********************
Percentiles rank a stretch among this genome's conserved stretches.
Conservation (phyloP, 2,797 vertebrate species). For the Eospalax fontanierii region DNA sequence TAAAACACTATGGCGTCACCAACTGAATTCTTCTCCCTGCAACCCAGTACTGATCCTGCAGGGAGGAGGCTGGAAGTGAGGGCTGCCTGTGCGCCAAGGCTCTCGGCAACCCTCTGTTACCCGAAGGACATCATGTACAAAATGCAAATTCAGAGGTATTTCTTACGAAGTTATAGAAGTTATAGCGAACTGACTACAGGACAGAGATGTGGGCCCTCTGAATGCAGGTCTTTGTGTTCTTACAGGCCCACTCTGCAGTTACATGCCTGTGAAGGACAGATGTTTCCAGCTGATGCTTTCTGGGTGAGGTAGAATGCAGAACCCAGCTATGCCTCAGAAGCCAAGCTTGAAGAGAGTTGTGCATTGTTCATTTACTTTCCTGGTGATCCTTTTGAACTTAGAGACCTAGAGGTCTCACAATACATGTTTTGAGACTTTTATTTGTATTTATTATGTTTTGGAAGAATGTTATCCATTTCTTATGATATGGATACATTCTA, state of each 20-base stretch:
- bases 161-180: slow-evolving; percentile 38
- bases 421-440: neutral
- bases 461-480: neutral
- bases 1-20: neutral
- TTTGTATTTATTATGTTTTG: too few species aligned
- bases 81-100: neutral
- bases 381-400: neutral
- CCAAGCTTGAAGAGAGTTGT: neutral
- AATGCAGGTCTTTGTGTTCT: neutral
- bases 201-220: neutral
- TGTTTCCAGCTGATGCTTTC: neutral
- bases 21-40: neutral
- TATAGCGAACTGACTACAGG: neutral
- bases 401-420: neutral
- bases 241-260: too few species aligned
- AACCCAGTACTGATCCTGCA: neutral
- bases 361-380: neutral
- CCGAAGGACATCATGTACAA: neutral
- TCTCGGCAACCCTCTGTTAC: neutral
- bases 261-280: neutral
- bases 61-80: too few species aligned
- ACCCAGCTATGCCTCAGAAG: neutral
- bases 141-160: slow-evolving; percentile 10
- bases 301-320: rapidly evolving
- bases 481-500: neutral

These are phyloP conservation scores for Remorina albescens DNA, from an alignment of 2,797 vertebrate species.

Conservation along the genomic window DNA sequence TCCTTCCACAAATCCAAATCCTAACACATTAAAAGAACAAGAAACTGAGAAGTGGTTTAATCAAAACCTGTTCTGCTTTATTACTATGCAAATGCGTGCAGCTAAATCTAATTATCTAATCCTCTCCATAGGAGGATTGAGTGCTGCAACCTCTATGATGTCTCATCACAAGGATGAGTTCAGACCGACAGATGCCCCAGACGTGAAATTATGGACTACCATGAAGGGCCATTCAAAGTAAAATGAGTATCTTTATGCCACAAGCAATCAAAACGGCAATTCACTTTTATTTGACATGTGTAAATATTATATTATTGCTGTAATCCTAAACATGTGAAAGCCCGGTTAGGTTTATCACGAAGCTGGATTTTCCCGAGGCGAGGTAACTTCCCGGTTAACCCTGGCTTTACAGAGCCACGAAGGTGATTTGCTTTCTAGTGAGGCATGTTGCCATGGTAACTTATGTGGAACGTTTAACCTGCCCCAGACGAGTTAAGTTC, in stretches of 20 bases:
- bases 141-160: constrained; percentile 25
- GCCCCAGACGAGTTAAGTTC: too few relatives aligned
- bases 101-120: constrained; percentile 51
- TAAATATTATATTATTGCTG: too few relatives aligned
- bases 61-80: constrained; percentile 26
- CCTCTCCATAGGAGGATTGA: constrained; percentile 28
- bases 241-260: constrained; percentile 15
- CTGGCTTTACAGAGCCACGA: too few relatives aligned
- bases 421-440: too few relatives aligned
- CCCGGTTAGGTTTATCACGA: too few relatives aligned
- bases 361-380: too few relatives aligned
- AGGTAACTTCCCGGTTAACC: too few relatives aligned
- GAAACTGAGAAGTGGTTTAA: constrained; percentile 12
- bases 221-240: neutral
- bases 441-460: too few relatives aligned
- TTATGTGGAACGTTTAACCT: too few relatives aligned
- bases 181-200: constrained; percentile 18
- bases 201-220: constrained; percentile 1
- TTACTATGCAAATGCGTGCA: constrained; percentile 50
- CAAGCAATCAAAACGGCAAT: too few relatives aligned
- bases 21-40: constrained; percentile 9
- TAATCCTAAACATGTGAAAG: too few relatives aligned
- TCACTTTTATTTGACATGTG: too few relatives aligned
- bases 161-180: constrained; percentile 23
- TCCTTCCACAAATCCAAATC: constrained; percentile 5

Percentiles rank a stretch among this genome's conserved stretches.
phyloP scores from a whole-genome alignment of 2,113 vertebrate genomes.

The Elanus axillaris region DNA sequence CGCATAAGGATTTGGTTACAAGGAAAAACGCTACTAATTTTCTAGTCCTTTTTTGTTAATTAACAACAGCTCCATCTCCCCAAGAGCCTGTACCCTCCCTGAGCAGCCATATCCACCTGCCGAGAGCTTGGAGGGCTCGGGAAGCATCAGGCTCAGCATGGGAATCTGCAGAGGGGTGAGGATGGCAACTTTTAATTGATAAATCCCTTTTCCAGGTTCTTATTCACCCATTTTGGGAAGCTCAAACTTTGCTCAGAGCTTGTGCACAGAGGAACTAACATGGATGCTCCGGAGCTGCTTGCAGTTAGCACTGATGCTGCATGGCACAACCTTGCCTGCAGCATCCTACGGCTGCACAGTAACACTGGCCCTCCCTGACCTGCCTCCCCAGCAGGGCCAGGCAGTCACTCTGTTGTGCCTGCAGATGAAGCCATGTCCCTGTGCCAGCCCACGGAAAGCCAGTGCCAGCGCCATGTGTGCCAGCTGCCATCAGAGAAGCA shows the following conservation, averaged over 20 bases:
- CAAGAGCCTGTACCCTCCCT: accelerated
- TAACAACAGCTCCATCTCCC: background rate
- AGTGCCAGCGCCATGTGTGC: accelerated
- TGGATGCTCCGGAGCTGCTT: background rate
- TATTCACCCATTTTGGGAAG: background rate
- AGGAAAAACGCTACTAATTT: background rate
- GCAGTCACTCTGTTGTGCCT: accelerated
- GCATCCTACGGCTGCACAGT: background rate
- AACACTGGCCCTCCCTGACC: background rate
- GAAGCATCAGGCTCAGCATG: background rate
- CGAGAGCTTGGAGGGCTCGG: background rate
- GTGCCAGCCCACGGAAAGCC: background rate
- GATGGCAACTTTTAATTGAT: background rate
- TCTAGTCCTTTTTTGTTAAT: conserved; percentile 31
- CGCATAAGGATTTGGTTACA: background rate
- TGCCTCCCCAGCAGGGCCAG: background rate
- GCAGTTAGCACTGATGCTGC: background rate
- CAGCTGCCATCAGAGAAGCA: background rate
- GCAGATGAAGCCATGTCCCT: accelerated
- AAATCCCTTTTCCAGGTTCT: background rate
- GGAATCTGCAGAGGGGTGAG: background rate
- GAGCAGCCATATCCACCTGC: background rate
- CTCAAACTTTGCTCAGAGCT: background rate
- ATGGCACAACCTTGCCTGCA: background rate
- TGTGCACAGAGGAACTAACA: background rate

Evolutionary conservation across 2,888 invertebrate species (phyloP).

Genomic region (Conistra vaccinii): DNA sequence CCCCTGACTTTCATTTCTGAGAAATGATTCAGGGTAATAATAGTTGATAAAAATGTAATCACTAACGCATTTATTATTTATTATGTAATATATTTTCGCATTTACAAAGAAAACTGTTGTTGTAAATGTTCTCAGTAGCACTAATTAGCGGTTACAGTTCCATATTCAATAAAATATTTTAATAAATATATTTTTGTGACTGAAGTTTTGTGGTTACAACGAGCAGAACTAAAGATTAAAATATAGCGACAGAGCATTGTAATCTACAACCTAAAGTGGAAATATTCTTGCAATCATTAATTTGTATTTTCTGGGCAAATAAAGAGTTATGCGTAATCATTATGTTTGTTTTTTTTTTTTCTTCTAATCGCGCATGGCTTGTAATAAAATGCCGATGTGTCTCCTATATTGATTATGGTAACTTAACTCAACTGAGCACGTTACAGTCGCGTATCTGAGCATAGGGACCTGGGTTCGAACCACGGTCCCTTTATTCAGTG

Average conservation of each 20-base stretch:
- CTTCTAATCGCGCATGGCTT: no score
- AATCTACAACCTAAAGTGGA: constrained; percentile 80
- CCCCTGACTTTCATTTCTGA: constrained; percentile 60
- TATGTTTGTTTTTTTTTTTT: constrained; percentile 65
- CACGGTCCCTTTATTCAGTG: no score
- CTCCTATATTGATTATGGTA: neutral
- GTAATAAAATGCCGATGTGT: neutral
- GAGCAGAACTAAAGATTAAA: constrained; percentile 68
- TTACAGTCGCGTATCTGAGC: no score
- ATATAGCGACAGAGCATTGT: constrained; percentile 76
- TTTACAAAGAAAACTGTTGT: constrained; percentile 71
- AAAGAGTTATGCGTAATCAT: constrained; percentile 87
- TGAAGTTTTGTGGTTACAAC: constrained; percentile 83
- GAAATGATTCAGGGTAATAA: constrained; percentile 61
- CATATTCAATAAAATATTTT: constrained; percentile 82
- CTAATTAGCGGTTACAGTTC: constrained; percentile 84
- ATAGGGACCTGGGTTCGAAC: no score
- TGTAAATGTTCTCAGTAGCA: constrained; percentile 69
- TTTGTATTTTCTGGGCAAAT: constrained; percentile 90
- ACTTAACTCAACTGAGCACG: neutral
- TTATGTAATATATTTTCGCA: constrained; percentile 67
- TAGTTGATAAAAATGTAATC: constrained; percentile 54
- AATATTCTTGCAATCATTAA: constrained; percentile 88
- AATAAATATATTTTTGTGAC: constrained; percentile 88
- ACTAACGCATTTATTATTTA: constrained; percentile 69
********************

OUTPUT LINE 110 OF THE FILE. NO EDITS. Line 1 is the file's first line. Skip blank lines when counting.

- ACTAACGCATTTATTATTTA: constrained; percentile 69